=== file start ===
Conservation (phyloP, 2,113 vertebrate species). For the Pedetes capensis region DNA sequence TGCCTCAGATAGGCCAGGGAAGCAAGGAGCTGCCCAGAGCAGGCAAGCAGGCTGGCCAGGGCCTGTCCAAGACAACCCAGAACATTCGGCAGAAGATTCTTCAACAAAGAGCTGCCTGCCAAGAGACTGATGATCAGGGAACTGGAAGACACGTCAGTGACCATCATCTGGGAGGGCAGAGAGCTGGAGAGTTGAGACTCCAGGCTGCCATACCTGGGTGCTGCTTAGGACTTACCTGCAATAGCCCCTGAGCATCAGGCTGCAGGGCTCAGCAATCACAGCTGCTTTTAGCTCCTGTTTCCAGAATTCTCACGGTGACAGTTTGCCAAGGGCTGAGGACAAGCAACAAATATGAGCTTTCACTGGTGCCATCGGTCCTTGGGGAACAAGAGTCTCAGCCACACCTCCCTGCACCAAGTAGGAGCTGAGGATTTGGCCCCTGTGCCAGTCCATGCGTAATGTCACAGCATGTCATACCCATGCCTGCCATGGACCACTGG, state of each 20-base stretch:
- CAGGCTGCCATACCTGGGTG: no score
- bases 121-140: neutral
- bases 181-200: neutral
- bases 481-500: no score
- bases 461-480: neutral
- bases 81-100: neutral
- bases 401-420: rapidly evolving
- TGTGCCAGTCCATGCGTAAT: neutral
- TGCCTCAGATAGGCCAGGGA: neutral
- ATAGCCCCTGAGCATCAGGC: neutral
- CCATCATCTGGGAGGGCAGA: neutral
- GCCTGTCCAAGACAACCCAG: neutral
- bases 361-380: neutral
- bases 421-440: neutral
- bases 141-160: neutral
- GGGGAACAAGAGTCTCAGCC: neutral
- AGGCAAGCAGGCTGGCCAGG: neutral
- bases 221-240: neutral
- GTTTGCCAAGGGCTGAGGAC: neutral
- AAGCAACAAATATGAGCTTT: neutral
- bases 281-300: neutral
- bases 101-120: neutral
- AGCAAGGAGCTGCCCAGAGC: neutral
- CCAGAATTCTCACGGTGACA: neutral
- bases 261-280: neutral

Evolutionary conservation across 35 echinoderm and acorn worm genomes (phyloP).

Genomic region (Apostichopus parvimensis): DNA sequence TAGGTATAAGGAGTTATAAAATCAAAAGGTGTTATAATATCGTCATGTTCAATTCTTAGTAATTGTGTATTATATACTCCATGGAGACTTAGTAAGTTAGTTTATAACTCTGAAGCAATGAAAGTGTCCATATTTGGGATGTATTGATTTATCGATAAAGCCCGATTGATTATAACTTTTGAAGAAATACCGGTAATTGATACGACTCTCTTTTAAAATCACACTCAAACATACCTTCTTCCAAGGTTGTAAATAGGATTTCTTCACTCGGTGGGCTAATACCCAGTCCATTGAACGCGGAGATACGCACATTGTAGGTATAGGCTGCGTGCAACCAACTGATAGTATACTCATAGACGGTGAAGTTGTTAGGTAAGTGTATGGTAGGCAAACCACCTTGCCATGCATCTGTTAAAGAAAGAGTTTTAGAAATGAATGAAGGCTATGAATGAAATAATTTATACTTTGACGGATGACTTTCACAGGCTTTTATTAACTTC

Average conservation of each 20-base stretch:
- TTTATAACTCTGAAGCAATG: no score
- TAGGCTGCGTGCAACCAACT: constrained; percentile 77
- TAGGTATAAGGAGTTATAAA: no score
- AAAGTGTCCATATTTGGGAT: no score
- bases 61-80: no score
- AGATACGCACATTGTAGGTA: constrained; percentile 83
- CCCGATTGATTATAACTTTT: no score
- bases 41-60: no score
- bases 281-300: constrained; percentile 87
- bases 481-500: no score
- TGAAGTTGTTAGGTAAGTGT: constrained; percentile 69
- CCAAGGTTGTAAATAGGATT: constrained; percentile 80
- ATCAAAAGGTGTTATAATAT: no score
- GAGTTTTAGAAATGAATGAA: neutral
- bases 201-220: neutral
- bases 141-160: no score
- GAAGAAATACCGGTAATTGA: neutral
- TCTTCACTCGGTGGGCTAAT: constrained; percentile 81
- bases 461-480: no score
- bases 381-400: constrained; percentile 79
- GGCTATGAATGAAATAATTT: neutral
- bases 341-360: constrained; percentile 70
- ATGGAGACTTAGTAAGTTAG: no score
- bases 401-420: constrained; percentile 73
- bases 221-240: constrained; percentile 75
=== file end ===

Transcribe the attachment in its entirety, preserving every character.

Conservation (phyloP, 2,113 vertebrate species). For the Pedetes capensis region DNA sequence TGCCTCAGATAGGCCAGGGAAGCAAGGAGCTGCCCAGAGCAGGCAAGCAGGCTGGCCAGGGCCTGTCCAAGACAACCCAGAACATTCGGCAGAAGATTCTTCAACAAAGAGCTGCCTGCCAAGAGACTGATGATCAGGGAACTGGAAGACACGTCAGTGACCATCATCTGGGAGGGCAGAGAGCTGGAGAGTTGAGACTCCAGGCTGCCATACCTGGGTGCTGCTTAGGACTTACCTGCAATAGCCCCTGAGCATCAGGCTGCAGGGCTCAGCAATCACAGCTGCTTTTAGCTCCTGTTTCCAGAATTCTCACGGTGACAGTTTGCCAAGGGCTGAGGACAAGCAACAAATATGAGCTTTCACTGGTGCCATCGGTCCTTGGGGAACAAGAGTCTCAGCCACACCTCCCTGCACCAAGTAGGAGCTGAGGATTTGGCCCCTGTGCCAGTCCATGCGTAATGTCACAGCATGTCATACCCATGCCTGCCATGGACCACTGG, state of each 20-base stretch:
- CAGGCTGCCATACCTGGGTG: no score
- bases 121-140: neutral
- bases 181-200: neutral
- bases 481-500: no score
- bases 461-480: neutral
- bases 81-100: neutral
- bases 401-420: rapidly evolving
- TGTGCCAGTCCATGCGTAAT: neutral
- TGCCTCAGATAGGCCAGGGA: neutral
- ATAGCCCCTGAGCATCAGGC: neutral
- CCATCATCTGGGAGGGCAGA: neutral
- GCCTGTCCAAGACAACCCAG: neutral
- bases 361-380: neutral
- bases 421-440: neutral
- bases 141-160: neutral
- GGGGAACAAGAGTCTCAGCC: neutral
- AGGCAAGCAGGCTGGCCAGG: neutral
- bases 221-240: neutral
- GTTTGCCAAGGGCTGAGGAC: neutral
- AAGCAACAAATATGAGCTTT: neutral
- bases 281-300: neutral
- bases 101-120: neutral
- AGCAAGGAGCTGCCCAGAGC: neutral
- CCAGAATTCTCACGGTGACA: neutral
- bases 261-280: neutral

Evolutionary conservation across 35 echinoderm and acorn worm genomes (phyloP).

Genomic region (Apostichopus parvimensis): DNA sequence TAGGTATAAGGAGTTATAAAATCAAAAGGTGTTATAATATCGTCATGTTCAATTCTTAGTAATTGTGTATTATATACTCCATGGAGACTTAGTAAGTTAGTTTATAACTCTGAAGCAATGAAAGTGTCCATATTTGGGATGTATTGATTTATCGATAAAGCCCGATTGATTATAACTTTTGAAGAAATACCGGTAATTGATACGACTCTCTTTTAAAATCACACTCAAACATACCTTCTTCCAAGGTTGTAAATAGGATTTCTTCACTCGGTGGGCTAATACCCAGTCCATTGAACGCGGAGATACGCACATTGTAGGTATAGGCTGCGTGCAACCAACTGATAGTATACTCATAGACGGTGAAGTTGTTAGGTAAGTGTATGGTAGGCAAACCACCTTGCCATGCATCTGTTAAAGAAAGAGTTTTAGAAATGAATGAAGGCTATGAATGAAATAATTTATACTTTGACGGATGACTTTCACAGGCTTTTATTAACTTC

Average conservation of each 20-base stretch:
- TTTATAACTCTGAAGCAATG: no score
- TAGGCTGCGTGCAACCAACT: constrained; percentile 77
- TAGGTATAAGGAGTTATAAA: no score
- AAAGTGTCCATATTTGGGAT: no score
- bases 61-80: no score
- AGATACGCACATTGTAGGTA: constrained; percentile 83
- CCCGATTGATTATAACTTTT: no score
- bases 41-60: no score
- bases 281-300: constrained; percentile 87
- bases 481-500: no score
- TGAAGTTGTTAGGTAAGTGT: constrained; percentile 69
- CCAAGGTTGTAAATAGGATT: constrained; percentile 80
- ATCAAAAGGTGTTATAATAT: no score
- GAGTTTTAGAAATGAATGAA: neutral
- bases 201-220: neutral
- bases 141-160: no score
- GAAGAAATACCGGTAATTGA: neutral
- TCTTCACTCGGTGGGCTAAT: constrained; percentile 81
- bases 461-480: no score
- bases 381-400: constrained; percentile 79
- GGCTATGAATGAAATAATTT: neutral
- bases 341-360: constrained; percentile 70
- ATGGAGACTTAGTAAGTTAG: no score
- bases 401-420: constrained; percentile 73
- bases 221-240: constrained; percentile 75